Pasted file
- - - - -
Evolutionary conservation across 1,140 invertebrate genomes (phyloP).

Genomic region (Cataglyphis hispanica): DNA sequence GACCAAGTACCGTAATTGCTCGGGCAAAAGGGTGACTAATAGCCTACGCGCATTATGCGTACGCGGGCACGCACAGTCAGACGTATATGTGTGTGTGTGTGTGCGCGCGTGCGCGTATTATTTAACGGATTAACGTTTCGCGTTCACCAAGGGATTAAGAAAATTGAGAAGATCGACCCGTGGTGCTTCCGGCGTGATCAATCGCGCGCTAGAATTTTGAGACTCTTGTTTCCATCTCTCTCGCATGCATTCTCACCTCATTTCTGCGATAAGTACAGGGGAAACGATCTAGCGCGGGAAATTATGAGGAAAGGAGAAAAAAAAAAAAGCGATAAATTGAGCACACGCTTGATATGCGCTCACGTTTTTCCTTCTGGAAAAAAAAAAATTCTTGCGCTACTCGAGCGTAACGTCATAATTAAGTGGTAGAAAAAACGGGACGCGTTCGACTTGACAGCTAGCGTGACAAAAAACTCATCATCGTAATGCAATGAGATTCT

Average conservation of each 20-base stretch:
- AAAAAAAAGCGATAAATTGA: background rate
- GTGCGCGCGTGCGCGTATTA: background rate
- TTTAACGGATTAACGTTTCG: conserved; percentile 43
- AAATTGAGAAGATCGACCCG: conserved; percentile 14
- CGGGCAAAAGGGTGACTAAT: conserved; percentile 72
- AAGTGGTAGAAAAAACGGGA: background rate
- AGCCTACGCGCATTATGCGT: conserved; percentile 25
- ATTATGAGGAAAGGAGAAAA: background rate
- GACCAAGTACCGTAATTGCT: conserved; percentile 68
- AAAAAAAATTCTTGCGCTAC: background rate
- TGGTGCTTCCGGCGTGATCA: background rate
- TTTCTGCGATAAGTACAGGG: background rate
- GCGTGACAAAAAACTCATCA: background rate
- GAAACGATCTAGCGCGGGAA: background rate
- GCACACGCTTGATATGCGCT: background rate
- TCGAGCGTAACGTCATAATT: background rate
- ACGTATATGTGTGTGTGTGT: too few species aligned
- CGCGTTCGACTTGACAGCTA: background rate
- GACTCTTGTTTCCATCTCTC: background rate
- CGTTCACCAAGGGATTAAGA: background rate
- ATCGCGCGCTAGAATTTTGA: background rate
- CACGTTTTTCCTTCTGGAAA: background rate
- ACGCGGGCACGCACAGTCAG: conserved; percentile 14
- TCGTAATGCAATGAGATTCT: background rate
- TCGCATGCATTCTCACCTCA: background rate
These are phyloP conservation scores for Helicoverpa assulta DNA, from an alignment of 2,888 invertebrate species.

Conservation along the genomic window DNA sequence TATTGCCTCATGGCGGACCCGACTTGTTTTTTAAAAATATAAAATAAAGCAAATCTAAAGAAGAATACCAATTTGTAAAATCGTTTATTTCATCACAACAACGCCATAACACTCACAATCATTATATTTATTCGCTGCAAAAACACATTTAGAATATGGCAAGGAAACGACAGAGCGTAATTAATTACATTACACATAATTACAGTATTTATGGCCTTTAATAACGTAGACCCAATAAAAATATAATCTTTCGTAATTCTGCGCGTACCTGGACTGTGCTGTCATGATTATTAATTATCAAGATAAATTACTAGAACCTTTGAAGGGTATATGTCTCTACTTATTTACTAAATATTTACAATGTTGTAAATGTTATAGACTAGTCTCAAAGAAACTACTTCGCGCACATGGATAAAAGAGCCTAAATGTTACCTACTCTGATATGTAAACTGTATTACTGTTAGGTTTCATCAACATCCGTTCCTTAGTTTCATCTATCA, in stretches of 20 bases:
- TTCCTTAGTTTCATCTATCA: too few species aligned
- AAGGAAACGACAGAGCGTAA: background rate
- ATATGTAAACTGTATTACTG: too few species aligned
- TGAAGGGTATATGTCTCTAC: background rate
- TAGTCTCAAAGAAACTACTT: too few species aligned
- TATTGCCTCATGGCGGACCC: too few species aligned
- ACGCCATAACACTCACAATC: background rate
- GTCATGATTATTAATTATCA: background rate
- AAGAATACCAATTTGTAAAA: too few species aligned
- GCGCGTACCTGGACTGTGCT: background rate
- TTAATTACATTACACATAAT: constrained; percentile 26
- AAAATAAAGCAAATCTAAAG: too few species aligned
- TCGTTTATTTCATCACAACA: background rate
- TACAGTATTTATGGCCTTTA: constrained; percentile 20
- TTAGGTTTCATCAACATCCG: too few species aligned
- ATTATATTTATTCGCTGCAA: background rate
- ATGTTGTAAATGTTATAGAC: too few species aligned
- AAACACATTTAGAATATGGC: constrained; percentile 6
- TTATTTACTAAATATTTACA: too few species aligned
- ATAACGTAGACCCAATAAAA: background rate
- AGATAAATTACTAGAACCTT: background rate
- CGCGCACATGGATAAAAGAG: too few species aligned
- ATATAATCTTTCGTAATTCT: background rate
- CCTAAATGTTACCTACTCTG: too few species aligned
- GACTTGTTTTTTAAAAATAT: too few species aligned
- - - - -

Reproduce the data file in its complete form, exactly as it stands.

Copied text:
Evolutionary conservation across 1,140 invertebrate genomes (phyloP).

Genomic region (Cataglyphis hispanica): DNA sequence GACCAAGTACCGTAATTGCTCGGGCAAAAGGGTGACTAATAGCCTACGCGCATTATGCGTACGCGGGCACGCACAGTCAGACGTATATGTGTGTGTGTGTGTGCGCGCGTGCGCGTATTATTTAACGGATTAACGTTTCGCGTTCACCAAGGGATTAAGAAAATTGAGAAGATCGACCCGTGGTGCTTCCGGCGTGATCAATCGCGCGCTAGAATTTTGAGACTCTTGTTTCCATCTCTCTCGCATGCATTCTCACCTCATTTCTGCGATAAGTACAGGGGAAACGATCTAGCGCGGGAAATTATGAGGAAAGGAGAAAAAAAAAAAAGCGATAAATTGAGCACACGCTTGATATGCGCTCACGTTTTTCCTTCTGGAAAAAAAAAAATTCTTGCGCTACTCGAGCGTAACGTCATAATTAAGTGGTAGAAAAAACGGGACGCGTTCGACTTGACAGCTAGCGTGACAAAAAACTCATCATCGTAATGCAATGAGATTCT

Average conservation of each 20-base stretch:
- AAAAAAAAGCGATAAATTGA: background rate
- GTGCGCGCGTGCGCGTATTA: background rate
- TTTAACGGATTAACGTTTCG: conserved; percentile 43
- AAATTGAGAAGATCGACCCG: conserved; percentile 14
- CGGGCAAAAGGGTGACTAAT: conserved; percentile 72
- AAGTGGTAGAAAAAACGGGA: background rate
- AGCCTACGCGCATTATGCGT: conserved; percentile 25
- ATTATGAGGAAAGGAGAAAA: background rate
- GACCAAGTACCGTAATTGCT: conserved; percentile 68
- AAAAAAAATTCTTGCGCTAC: background rate
- TGGTGCTTCCGGCGTGATCA: background rate
- TTTCTGCGATAAGTACAGGG: background rate
- GCGTGACAAAAAACTCATCA: background rate
- GAAACGATCTAGCGCGGGAA: background rate
- GCACACGCTTGATATGCGCT: background rate
- TCGAGCGTAACGTCATAATT: background rate
- ACGTATATGTGTGTGTGTGT: too few species aligned
- CGCGTTCGACTTGACAGCTA: background rate
- GACTCTTGTTTCCATCTCTC: background rate
- CGTTCACCAAGGGATTAAGA: background rate
- ATCGCGCGCTAGAATTTTGA: background rate
- CACGTTTTTCCTTCTGGAAA: background rate
- ACGCGGGCACGCACAGTCAG: conserved; percentile 14
- TCGTAATGCAATGAGATTCT: background rate
- TCGCATGCATTCTCACCTCA: background rate
These are phyloP conservation scores for Helicoverpa assulta DNA, from an alignment of 2,888 invertebrate species.

Conservation along the genomic window DNA sequence TATTGCCTCATGGCGGACCCGACTTGTTTTTTAAAAATATAAAATAAAGCAAATCTAAAGAAGAATACCAATTTGTAAAATCGTTTATTTCATCACAACAACGCCATAACACTCACAATCATTATATTTATTCGCTGCAAAAACACATTTAGAATATGGCAAGGAAACGACAGAGCGTAATTAATTACATTACACATAATTACAGTATTTATGGCCTTTAATAACGTAGACCCAATAAAAATATAATCTTTCGTAATTCTGCGCGTACCTGGACTGTGCTGTCATGATTATTAATTATCAAGATAAATTACTAGAACCTTTGAAGGGTATATGTCTCTACTTATTTACTAAATATTTACAATGTTGTAAATGTTATAGACTAGTCTCAAAGAAACTACTTCGCGCACATGGATAAAAGAGCCTAAATGTTACCTACTCTGATATGTAAACTGTATTACTGTTAGGTTTCATCAACATCCGTTCCTTAGTTTCATCTATCA, in stretches of 20 bases:
- TTCCTTAGTTTCATCTATCA: too few species aligned
- AAGGAAACGACAGAGCGTAA: background rate
- ATATGTAAACTGTATTACTG: too few species aligned
- TGAAGGGTATATGTCTCTAC: background rate
- TAGTCTCAAAGAAACTACTT: too few species aligned
- TATTGCCTCATGGCGGACCC: too few species aligned
- ACGCCATAACACTCACAATC: background rate
- GTCATGATTATTAATTATCA: background rate
- AAGAATACCAATTTGTAAAA: too few species aligned
- GCGCGTACCTGGACTGTGCT: background rate
- TTAATTACATTACACATAAT: constrained; percentile 26
- AAAATAAAGCAAATCTAAAG: too few species aligned
- TCGTTTATTTCATCACAACA: background rate
- TACAGTATTTATGGCCTTTA: constrained; percentile 20
- TTAGGTTTCATCAACATCCG: too few species aligned
- ATTATATTTATTCGCTGCAA: background rate
- ATGTTGTAAATGTTATAGAC: too few species aligned
- AAACACATTTAGAATATGGC: constrained; percentile 6
- TTATTTACTAAATATTTACA: too few species aligned
- ATAACGTAGACCCAATAAAA: background rate
- AGATAAATTACTAGAACCTT: background rate
- CGCGCACATGGATAAAAGAG: too few species aligned
- ATATAATCTTTCGTAATTCT: background rate
- CCTAAATGTTACCTACTCTG: too few species aligned
- GACTTGTTTTTTAAAAATAT: too few species aligned